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April 2, 2020 – In 1969, the Przewalski’s horse – the only surviving wild horse species that has never been successfully domesticated – was listed as extinct in the wild. After World War II, a perfect storm of events unraveled including pasture competition with livestock, mining expansion and overhunting. Together, these activities, along with some harsh winters, pushed the species toward extinction with only a few fragmented wild populations remaining in the 1940s and 50s.

The Przewalski’s horse, believed to have roamed the grasslands and desert of the Central Asian steppes for more than 160,000 years, now desperately needed human intervention to survive as a species.

“Zoos provided an important and early safety net for the Przewalski’s horse,” said Morris Animal Foundation-funded researcher Dr. Ellie Milnes, who works with these horses at the Toronto Zoo. “At one time, only a few hundred Przewalski’s horses remained in captivity, none in the wild. All these horses descended from just 12 wild-caught animals captured in the early 1900s. Today, there are about 1,900 Przewalski’s horses living in captivity or in the wild at one of several reintroduction sites. This is a huge milestone for an endangered species heading toward extinction.”

The largest wild herd of Przewalski’s horses lives in a national park in Mongolia, including now some wild-born horses. While this is a step forward for creating self-sustaining populations in the wild, Przewalski’s horses still need monitoring and assistance to ensure long-term survival.


As with any wild species managed under human care, anesthesia often is required for veterinary care, including regular health checks. But with anesthesia comes risks, especially in horses; domestic horses have a more than 10 times greater risk of anesthesia complications than that seen in dogs and cats. While the current anesthesia protocol works well in Przewalski’s horse, Dr. Milnes believes that they can do better, especially in a captive zoo setting.

“There are no published data on anesthesia risk in Przewalski’s horses, but we can assume it’s similar to that of domestic horses,” said Dr. Milnes. “Some of the risks we see during anesthesia in Toronto Zoo’s horses include cardiovascular and respiratory issues that we closely monitor to keep the horses safe.”

Unlike many domesticated horses that tolerate IV-line placement for anesthesia, Przewalski’s horses must be darted to immobilize them for health checks. The drugs used include potent opioids, such as etorphine, commonly used in other wild equids.

“Just because this process seems to work well and gets the job done, doesn’t mean we can’t find something that is safer for the horse and the caretakers involved,” said Dr. Milnes. “A drug combination that is of interest to me and my colleagues is one currently being used to immobilize deer in the wild. This combination of drugs is associated with fewer complications for the animal, including better muscle relaxation and improved respiratory function for the darted animal.”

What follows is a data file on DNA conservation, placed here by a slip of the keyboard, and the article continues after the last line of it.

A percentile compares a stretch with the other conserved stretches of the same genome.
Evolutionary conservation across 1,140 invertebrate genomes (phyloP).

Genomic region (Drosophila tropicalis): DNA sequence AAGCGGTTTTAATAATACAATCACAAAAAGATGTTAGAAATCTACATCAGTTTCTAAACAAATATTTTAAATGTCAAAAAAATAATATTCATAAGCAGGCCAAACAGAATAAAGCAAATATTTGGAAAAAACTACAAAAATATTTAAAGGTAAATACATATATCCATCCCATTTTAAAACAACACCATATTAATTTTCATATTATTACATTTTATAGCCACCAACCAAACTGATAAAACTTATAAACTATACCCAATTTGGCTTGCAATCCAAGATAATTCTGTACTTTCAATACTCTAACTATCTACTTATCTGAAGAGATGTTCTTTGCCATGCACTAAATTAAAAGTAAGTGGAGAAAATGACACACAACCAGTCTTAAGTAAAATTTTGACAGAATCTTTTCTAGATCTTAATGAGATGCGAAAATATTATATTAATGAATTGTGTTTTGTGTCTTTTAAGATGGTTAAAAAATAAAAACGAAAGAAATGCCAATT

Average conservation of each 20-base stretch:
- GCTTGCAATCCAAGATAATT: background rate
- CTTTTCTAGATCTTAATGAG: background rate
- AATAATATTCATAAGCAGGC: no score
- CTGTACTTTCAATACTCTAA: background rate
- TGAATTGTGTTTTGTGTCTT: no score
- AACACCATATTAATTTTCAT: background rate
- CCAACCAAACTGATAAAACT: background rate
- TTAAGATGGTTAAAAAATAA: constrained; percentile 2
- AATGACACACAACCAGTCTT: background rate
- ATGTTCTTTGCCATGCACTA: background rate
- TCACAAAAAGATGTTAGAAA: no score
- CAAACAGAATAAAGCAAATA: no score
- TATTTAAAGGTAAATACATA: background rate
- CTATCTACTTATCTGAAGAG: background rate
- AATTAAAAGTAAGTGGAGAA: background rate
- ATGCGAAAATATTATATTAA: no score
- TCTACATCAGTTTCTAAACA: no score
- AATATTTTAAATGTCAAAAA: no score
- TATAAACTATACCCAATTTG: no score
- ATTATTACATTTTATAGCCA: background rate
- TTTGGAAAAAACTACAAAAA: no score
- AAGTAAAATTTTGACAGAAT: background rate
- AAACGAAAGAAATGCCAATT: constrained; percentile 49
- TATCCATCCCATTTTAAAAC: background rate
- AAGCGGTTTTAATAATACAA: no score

These findings prompted Dr. Milnes and her team to see if the same drug combination also would be effective in Przewalski’s horses during routine health care checks at the Toronto Zoo. The team is gathering preliminary data comparing a commonly used opioid drug to the newer drug combination used successfully by wildlife veterinarians. Their hope is to provide information that can be used to improve horse and human safety during anesthesia, and to inform zoo and wildlife veterinarians about anesthetic options for this species beyond traditional drug combinations.

 “Every animal, no matter domestic or wild, deserves the most up-to-date care we can provide,” said Dr. Milnes. “It’s our job as veterinarians to do the best for the animal in front of us, no matter what the species, and continually improve the care we provide to keep them healthy.”


Dr. Milnes’ study is one of many Przewalski’s horse health studies funded by Morris Animal Foundation. Earlier studies focused on reproductive health to help reestablish wild populations. Thanks in part to our funding, researchers now have safe and consistent methods for collecting, freezing and thawing semen from stallions and a better understanding of mare’s ovarian responsiveness to hormone therapy.

Together, this new information helped inform assisted reproduction techniques to breed more Przewalski’s horses for conservation and release back into the wild. After decades of work, the first foal was born via artificial insemination at the Smithsonian Zoo in 2013, giving new hope for the long-term survival of this species.

Animal health studies are often the forgotten piece of conservation when bringing a species back from the edge of extinction. New information gained from these studies has helped move the Przewalski’s horse from extinct in the wild in 1970 to critically endangered in 2008 and now to endangered in 2011, as listed by the IUCN Red List of Threatened Species. Thanks to researchers like Dr. Milnes, with support from Morris Animal Foundation and our donors, we are helping Przewalski’s horses ride away from extinction.